Market Opportunity Chapter Six: Defining A Value Proposition

by Business Management Series on August 19, 2011 · 0 comments

in Business,Business Management Series,Management

A value proposition is simply a document or statement that clearly defines why your company is unique and how it provides value to customers.

Unlike a positioning statement, (which admittedly is similar) your value proposition provides more detail as to how you are different than other competitors and why customers should choose to work with your company.

A good place to start when staring to define your value proposition is to list your company’s products and services offering. For each product or service that you offer, ask the following questions:

How is your company better at delivering that product, service or solution than your competition?

What additional value-add does your company bring when delivering this product or solution? (Good examples might be expertise, faster install, unique solution configuration, higher degree of customer service, a higher degree of supportability, etc…)

How are your product and services solutions ten times better than those provided by your competition?

Do you have a documented solution framework for these products or services?

If so, how has your unique solution approach helped other clients?

By looking at these questions in conjunction with your documented products and services that you will offer to your customers, you should be able to document how your company is different (and better) than other competitors in the marketplace.

Okay, let’s take a break from value proposition and move into competition for a minute. Knowing your competition (as mentioned earlier) is an important element of determining your market analysis.

Let’s closely define what is and is not your direct competition

Entrepreneurs sometimes misinterpret who is considered their direct competition. In the case of Profit Corp, is Best Buy’s Geek Squad their direct competition? Is it more likely that Profit Corp’s direct competition comes from the other IT resellers in Miami that have a core focus in the SMB marketplace?    It becomes easy to consider a large company that provides similar products and services and to overlook the smaller, more direct competitors to your business.
When examining your competition and using that competition for a benchmark for your own value proposition, consider some of the following criteria:

  • True competitors offer the same products and services as your company to the same marketplace you are trying to service.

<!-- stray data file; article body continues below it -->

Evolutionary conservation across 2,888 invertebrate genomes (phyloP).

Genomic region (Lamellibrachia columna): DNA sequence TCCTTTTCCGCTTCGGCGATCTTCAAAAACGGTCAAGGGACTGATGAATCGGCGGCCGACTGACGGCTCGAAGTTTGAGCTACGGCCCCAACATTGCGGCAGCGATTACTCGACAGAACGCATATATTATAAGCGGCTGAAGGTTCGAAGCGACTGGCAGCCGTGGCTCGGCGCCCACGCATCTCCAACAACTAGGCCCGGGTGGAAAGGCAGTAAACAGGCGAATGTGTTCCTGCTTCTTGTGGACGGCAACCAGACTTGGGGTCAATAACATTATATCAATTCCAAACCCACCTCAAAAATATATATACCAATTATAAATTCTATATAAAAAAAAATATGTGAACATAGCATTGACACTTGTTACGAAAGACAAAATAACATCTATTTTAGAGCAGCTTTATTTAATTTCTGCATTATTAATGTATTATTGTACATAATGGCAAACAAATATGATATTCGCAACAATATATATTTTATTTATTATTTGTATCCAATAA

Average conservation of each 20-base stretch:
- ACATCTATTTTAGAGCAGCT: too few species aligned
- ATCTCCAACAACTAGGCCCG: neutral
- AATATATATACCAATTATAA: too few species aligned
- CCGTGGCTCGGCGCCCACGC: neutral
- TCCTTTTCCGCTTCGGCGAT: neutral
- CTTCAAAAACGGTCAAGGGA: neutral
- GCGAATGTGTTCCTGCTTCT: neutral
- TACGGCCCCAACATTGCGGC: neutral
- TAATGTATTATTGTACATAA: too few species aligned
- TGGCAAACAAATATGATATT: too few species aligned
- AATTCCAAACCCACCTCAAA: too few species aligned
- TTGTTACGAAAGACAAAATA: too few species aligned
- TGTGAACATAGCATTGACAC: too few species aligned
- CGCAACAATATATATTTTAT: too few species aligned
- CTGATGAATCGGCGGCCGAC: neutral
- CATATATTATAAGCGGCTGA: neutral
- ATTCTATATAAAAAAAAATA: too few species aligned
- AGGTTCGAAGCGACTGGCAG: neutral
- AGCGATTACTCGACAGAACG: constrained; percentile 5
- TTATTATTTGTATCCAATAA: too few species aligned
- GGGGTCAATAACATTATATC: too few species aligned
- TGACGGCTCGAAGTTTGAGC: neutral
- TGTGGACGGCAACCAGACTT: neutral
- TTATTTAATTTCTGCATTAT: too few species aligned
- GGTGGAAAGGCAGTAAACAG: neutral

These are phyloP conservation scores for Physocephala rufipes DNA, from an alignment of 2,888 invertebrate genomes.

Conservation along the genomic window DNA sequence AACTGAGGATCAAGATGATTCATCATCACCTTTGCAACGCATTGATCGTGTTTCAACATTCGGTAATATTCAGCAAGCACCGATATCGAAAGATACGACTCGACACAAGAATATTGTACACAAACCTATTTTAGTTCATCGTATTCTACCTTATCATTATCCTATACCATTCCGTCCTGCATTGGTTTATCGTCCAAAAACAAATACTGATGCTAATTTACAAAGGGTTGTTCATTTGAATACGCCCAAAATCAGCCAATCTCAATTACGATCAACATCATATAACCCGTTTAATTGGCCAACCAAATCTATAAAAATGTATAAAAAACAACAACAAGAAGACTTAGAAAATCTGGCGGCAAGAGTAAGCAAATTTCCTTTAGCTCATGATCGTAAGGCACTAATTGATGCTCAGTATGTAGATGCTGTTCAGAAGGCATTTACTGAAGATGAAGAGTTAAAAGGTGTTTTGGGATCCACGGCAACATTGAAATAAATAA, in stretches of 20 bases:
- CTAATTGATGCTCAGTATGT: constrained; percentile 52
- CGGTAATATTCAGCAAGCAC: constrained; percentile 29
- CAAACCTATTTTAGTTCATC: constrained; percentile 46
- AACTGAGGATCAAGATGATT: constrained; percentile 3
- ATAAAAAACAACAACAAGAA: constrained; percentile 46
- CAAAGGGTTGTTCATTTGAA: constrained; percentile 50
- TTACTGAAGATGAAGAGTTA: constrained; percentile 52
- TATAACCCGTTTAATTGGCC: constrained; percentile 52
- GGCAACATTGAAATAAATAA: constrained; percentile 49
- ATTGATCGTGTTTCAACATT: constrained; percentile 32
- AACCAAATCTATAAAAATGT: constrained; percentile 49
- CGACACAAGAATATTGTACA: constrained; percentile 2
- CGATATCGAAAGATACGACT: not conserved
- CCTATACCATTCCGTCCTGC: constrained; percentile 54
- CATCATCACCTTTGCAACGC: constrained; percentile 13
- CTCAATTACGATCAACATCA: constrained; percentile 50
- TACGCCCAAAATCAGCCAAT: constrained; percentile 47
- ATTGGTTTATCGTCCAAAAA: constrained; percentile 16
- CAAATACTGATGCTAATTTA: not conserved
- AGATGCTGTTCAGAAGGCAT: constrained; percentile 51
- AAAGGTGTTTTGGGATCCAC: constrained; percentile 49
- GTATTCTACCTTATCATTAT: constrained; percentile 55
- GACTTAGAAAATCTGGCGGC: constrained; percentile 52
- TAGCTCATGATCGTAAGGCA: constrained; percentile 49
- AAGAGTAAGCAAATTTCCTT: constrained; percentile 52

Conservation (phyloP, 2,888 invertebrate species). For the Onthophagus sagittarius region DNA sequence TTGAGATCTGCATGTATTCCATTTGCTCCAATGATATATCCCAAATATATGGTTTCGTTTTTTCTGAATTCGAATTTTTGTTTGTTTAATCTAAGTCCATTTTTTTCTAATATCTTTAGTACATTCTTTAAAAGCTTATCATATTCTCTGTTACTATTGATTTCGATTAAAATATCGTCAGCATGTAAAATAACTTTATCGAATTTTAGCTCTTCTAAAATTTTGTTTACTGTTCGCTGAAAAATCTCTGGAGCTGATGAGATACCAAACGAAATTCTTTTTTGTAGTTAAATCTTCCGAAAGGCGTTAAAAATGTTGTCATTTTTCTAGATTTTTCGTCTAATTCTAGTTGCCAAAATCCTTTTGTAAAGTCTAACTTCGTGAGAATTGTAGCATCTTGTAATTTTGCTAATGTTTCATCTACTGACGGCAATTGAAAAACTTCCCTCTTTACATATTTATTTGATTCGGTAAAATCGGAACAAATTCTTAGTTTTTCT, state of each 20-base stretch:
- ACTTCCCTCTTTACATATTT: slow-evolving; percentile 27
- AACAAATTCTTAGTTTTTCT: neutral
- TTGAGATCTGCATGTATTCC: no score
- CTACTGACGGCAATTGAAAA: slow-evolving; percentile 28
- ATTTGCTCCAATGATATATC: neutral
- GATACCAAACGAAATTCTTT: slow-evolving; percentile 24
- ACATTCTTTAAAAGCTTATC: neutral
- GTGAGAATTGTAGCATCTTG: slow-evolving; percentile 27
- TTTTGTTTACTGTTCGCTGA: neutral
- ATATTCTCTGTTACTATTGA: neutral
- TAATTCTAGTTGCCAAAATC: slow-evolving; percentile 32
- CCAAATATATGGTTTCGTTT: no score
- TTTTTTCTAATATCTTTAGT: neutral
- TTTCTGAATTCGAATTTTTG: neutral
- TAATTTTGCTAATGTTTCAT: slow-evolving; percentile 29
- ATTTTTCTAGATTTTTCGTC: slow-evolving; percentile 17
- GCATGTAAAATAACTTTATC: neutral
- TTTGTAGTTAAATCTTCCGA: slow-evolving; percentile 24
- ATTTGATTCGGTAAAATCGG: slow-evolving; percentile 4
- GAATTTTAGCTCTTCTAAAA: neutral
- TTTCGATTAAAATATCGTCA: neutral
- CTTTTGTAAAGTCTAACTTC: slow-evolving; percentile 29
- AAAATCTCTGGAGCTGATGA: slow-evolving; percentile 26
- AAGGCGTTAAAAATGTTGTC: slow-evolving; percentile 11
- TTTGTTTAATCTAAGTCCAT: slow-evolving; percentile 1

• True competitors have a similar or comparable business model to the one you have developed for your company.

In the case of Profit Corp, Best Buy’s Geek Squad is not a good example of a competitor against whom to benchmark their value proposition. Yes, Geek Squad does provide some of the same services and products, but their business model has a defined retail focus. Their IT support services offering is very limited and mostly targeted at the home computing market. A much better comparison would be the IT solution provider down the street that develops complete IT and networking solutions targeted at the small / medium business.

One surefire way to determine if a company is a direct competitor of yours is to apply this simple test: Are you likely to ever consistently find yourself competing with a company for business, or has your company ever been evaluated against this company by your customers?

When developing your value proposition and determining how your company is different or better than this competition, it is important to make sure that you are measuring your value proposition against the right competitors.

Now for the practical application of a good value proposition: winning a price war. Interestingly enough, the best way to win a price war is to not be a part of it. The goal is to fly above the pricing question and win business simply because you are the best in your industry. Okay, I admit that “being the best” might sound a bit idealistic. Let’s break the price war down to its most basic components. When looking at a price war, it is very important to note that almost every decision maker in business has recognized that price is NOT the most important factor when selecting a technology solution provider partner or vendor.